| Press Release |
Researchers and community organizers collaborated on an in-depth analysis of the
health impacts to youth and families when 14 to 17-year olds are charged as adults.
Oakland, CA — Trailing on the win of Proposition 57, juvenile justice advocates and public health researchers want to make it clear that the fight is not over. Charging youth as adults is a harmful practice that’s still possible in California, and across the country.
The new health impact assessment report Juvenile InJustice: Charging Youth as Adults is Ineffective, Biased, and Harmful centralizes the experience of incarcerated youth of color, formerly incarcerated individuals, and their families. Our research shows the harmful effects of this practice on youth and their families, and our report provides recommendations for increased community investment and restorative justice-oriented solutions to improve health outcomes for everyone.
- Youth are harshly sentenced in adult court — Youth are punished more severely than young adults (18 to 24) who are charged in adult criminal court for similar crimes. For example, when charged with violent offenses, approximately 60% of youth transferred to adult court are sentenced to prison compared with 26% of young adults over age 18.
- The justice system is biased against youth of color — youth of color are more likely to be tried as adults than White youth, even when being charged with similar crimes. In California in 2015, 88% of juveniles tried as adults were youth of color.
- The adult court system ignores developmental science and environmental contexts — the context of a young person’s life, especially in low-income communities with a history of disinvestment, is largely ignored by the adult court system.
- Incarceration exposes youth to disease, violence, and abuse — incarcerated people have higher rates of chronic and infectious diseases, and the exposure to physical abuse and violence has particularly negative health impacts on youth development. Here are some scary statistics:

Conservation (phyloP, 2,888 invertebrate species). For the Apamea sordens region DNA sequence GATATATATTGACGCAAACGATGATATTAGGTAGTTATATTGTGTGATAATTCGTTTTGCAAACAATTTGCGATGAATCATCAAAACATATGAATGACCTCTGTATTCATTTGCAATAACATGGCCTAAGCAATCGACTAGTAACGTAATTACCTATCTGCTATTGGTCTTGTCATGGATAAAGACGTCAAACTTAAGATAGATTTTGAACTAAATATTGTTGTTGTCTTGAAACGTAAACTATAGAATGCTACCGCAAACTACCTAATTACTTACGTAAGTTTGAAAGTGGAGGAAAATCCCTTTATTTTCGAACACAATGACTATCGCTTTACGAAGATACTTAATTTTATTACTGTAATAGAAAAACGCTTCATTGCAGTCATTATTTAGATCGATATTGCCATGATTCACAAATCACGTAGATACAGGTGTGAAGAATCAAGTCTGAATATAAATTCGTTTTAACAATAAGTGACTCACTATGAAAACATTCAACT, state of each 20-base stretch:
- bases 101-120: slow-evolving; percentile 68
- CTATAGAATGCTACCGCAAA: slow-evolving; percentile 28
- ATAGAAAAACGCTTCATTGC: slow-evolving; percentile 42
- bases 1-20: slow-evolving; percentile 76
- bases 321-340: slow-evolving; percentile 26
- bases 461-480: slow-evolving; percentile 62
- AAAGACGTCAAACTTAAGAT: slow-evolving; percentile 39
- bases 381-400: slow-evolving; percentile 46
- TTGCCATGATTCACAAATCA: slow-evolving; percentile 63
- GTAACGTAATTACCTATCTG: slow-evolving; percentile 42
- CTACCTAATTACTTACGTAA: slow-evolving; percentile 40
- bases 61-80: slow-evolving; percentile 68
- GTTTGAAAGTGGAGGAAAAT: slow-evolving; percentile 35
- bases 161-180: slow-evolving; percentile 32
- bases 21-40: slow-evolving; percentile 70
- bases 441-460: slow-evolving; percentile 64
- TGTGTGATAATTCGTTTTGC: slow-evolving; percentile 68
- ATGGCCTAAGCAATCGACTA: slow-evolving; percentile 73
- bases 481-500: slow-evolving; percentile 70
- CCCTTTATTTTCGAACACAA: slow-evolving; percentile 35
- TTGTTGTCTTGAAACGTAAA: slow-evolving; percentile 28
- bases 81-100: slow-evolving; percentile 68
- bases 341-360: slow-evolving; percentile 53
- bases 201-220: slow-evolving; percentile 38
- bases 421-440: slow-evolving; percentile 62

Young people housed in adult correctional facilities are twice as likely to be beaten by staff and 50% more likely to be attacked with a weapon than youth in juvenile facilities.
Youth are 36 times more likely to commit suicide in an adult jail than in a juvenile facility.
Youth and families are resilient despite the negative impacts they must deal with — exposure to violence, stress, stigma, and isolation are all examples of common experiences. Despite these challenges, youth and families of color are often gathering and organizing to change the system.
Top 3 Proposed Solutions
With our partners, we collaborated on a set of proposed solutions that are informed by formerly incarcerated youth, their families, and their communities. Here are the top 3 things we recommend in this report:
- Eliminate the practice of charging youth as adults under any circumstance.
- Require that system professionals undergo additional hands-on training and coaching by formerly incarcerated people and local community organizations on topics such as youth development, community history, trauma, implicit bias, institutional and structural racism, and the structural causes of crime.
- Implement community-oriented and problem-oriented policing according to promising practices, with primary aims of improving community safety and reducing contact between youth and law enforcement.
Why this research matters
- Incarceration is a social determinant of health. Although health behaviors and health care influence our well-being, more than 50% of our health is actually determined by environmental conditions (social determinants of health). These are shaped by environmental, economic, and social policies, which can either help build healthier communities or harm them.
- We couldn’t have told this story without the publicly available data detailing the rates of arrest, prosecution, and incarceration of youth. With the potential roll back on the capacity of government agencies to collect and publish data on racial inequality and poverty, we may lose the ability to adequately relay the impact of policies and practices that affect many communities across the United States.
Without rooting our analysis of youth transfers into adult court within California history, we will continue to pathologize youth and their families rather than turning our attention to exposing and eliminating racist policies and practices.
Key terms and why we use them
Instead of “offender,” “felon,” or “convict,” in this report we use the following terms: “system-involved individual,” “incarcerated individual,” and “formerly incarcerated individual.” Our intent is to avoid defining people permanently by past experiences.
Go to Report Page